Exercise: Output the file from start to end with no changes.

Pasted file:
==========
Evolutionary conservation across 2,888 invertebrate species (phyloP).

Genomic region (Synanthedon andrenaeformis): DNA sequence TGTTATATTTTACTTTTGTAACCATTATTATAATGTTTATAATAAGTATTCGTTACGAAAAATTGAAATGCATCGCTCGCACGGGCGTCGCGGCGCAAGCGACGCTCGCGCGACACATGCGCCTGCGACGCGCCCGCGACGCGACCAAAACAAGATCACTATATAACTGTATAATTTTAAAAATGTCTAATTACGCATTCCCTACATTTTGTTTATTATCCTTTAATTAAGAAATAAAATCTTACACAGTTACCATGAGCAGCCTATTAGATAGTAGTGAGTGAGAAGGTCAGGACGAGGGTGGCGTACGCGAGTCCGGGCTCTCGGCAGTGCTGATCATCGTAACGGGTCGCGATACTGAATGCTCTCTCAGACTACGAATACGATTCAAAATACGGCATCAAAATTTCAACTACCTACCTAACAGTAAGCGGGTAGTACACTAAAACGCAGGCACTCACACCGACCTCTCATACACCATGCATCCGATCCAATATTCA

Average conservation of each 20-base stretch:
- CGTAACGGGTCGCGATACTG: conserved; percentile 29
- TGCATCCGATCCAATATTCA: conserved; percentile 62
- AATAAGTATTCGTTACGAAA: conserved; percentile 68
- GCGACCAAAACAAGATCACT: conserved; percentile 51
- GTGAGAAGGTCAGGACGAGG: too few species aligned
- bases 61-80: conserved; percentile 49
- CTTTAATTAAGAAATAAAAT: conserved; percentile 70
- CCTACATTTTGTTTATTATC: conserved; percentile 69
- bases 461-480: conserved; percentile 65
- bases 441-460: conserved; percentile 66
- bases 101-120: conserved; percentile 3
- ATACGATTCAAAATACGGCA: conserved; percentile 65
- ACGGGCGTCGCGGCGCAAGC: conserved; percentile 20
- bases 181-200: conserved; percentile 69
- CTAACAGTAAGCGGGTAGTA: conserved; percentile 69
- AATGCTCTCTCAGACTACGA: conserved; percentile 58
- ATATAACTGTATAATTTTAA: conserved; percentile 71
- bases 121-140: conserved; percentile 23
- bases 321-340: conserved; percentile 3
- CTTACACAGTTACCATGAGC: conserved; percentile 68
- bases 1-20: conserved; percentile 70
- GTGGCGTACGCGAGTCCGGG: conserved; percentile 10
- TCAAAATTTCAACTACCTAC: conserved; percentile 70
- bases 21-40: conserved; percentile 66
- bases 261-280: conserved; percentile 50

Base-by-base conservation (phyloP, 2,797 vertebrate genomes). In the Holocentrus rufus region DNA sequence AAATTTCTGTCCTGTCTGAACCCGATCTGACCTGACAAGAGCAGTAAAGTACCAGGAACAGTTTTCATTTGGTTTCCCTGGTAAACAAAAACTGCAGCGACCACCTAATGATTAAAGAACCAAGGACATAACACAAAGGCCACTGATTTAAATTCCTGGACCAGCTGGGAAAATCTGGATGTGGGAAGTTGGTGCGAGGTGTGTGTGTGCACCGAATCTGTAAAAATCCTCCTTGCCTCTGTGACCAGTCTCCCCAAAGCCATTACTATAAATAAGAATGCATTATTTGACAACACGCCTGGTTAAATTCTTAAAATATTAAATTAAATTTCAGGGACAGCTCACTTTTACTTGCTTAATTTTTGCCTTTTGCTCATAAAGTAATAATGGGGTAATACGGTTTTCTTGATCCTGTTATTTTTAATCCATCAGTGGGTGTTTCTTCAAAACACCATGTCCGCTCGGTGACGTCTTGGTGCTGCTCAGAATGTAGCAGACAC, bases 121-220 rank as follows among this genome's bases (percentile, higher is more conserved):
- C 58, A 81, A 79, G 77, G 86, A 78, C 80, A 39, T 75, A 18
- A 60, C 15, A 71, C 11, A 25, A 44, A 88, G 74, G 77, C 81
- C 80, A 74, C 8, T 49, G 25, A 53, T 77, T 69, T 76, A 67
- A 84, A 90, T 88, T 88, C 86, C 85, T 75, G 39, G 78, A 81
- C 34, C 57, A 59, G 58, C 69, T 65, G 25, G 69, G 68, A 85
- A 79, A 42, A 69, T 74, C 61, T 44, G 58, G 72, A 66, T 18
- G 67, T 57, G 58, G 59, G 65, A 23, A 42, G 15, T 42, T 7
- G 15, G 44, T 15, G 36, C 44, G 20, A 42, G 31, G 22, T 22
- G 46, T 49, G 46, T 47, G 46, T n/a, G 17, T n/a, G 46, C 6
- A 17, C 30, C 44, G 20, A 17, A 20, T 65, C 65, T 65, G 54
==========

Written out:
Evolutionary conservation across 2,888 invertebrate species (phyloP).

Genomic region (Synanthedon andrenaeformis): DNA sequence TGTTATATTTTACTTTTGTAACCATTATTATAATGTTTATAATAAGTATTCGTTACGAAAAATTGAAATGCATCGCTCGCACGGGCGTCGCGGCGCAAGCGACGCTCGCGCGACACATGCGCCTGCGACGCGCCCGCGACGCGACCAAAACAAGATCACTATATAACTGTATAATTTTAAAAATGTCTAATTACGCATTCCCTACATTTTGTTTATTATCCTTTAATTAAGAAATAAAATCTTACACAGTTACCATGAGCAGCCTATTAGATAGTAGTGAGTGAGAAGGTCAGGACGAGGGTGGCGTACGCGAGTCCGGGCTCTCGGCAGTGCTGATCATCGTAACGGGTCGCGATACTGAATGCTCTCTCAGACTACGAATACGATTCAAAATACGGCATCAAAATTTCAACTACCTACCTAACAGTAAGCGGGTAGTACACTAAAACGCAGGCACTCACACCGACCTCTCATACACCATGCATCCGATCCAATATTCA

Average conservation of each 20-base stretch:
- CGTAACGGGTCGCGATACTG: conserved; percentile 29
- TGCATCCGATCCAATATTCA: conserved; percentile 62
- AATAAGTATTCGTTACGAAA: conserved; percentile 68
- GCGACCAAAACAAGATCACT: conserved; percentile 51
- GTGAGAAGGTCAGGACGAGG: too few species aligned
- bases 61-80: conserved; percentile 49
- CTTTAATTAAGAAATAAAAT: conserved; percentile 70
- CCTACATTTTGTTTATTATC: conserved; percentile 69
- bases 461-480: conserved; percentile 65
- bases 441-460: conserved; percentile 66
- bases 101-120: conserved; percentile 3
- ATACGATTCAAAATACGGCA: conserved; percentile 65
- ACGGGCGTCGCGGCGCAAGC: conserved; percentile 20
- bases 181-200: conserved; percentile 69
- CTAACAGTAAGCGGGTAGTA: conserved; percentile 69
- AATGCTCTCTCAGACTACGA: conserved; percentile 58
- ATATAACTGTATAATTTTAA: conserved; percentile 71
- bases 121-140: conserved; percentile 23
- bases 321-340: conserved; percentile 3
- CTTACACAGTTACCATGAGC: conserved; percentile 68
- bases 1-20: conserved; percentile 70
- GTGGCGTACGCGAGTCCGGG: conserved; percentile 10
- TCAAAATTTCAACTACCTAC: conserved; percentile 70
- bases 21-40: conserved; percentile 66
- bases 261-280: conserved; percentile 50

Base-by-base conservation (phyloP, 2,797 vertebrate genomes). In the Holocentrus rufus region DNA sequence AAATTTCTGTCCTGTCTGAACCCGATCTGACCTGACAAGAGCAGTAAAGTACCAGGAACAGTTTTCATTTGGTTTCCCTGGTAAACAAAAACTGCAGCGACCACCTAATGATTAAAGAACCAAGGACATAACACAAAGGCCACTGATTTAAATTCCTGGACCAGCTGGGAAAATCTGGATGTGGGAAGTTGGTGCGAGGTGTGTGTGTGCACCGAATCTGTAAAAATCCTCCTTGCCTCTGTGACCAGTCTCCCCAAAGCCATTACTATAAATAAGAATGCATTATTTGACAACACGCCTGGTTAAATTCTTAAAATATTAAATTAAATTTCAGGGACAGCTCACTTTTACTTGCTTAATTTTTGCCTTTTGCTCATAAAGTAATAATGGGGTAATACGGTTTTCTTGATCCTGTTATTTTTAATCCATCAGTGGGTGTTTCTTCAAAACACCATGTCCGCTCGGTGACGTCTTGGTGCTGCTCAGAATGTAGCAGACAC, bases 121-220 rank as follows among this genome's bases (percentile, higher is more conserved):
- C 58, A 81, A 79, G 77, G 86, A 78, C 80, A 39, T 75, A 18
- A 60, C 15, A 71, C 11, A 25, A 44, A 88, G 74, G 77, C 81
- C 80, A 74, C 8, T 49, G 25, A 53, T 77, T 69, T 76, A 67
- A 84, A 90, T 88, T 88, C 86, C 85, T 75, G 39, G 78, A 81
- C 34, C 57, A 59, G 58, C 69, T 65, G 25, G 69, G 68, A 85
- A 79, A 42, A 69, T 74, C 61, T 44, G 58, G 72, A 66, T 18
- G 67, T 57, G 58, G 59, G 65, A 23, A 42, G 15, T 42, T 7
- G 15, G 44, T 15, G 36, C 44, G 20, A 42, G 31, G 22, T 22
- G 46, T 49, G 46, T 47, G 46, T n/a, G 17, T n/a, G 46, C 6
- A 17, C 30, C 44, G 20, A 17, A 20, T 65, C 65, T 65, G 54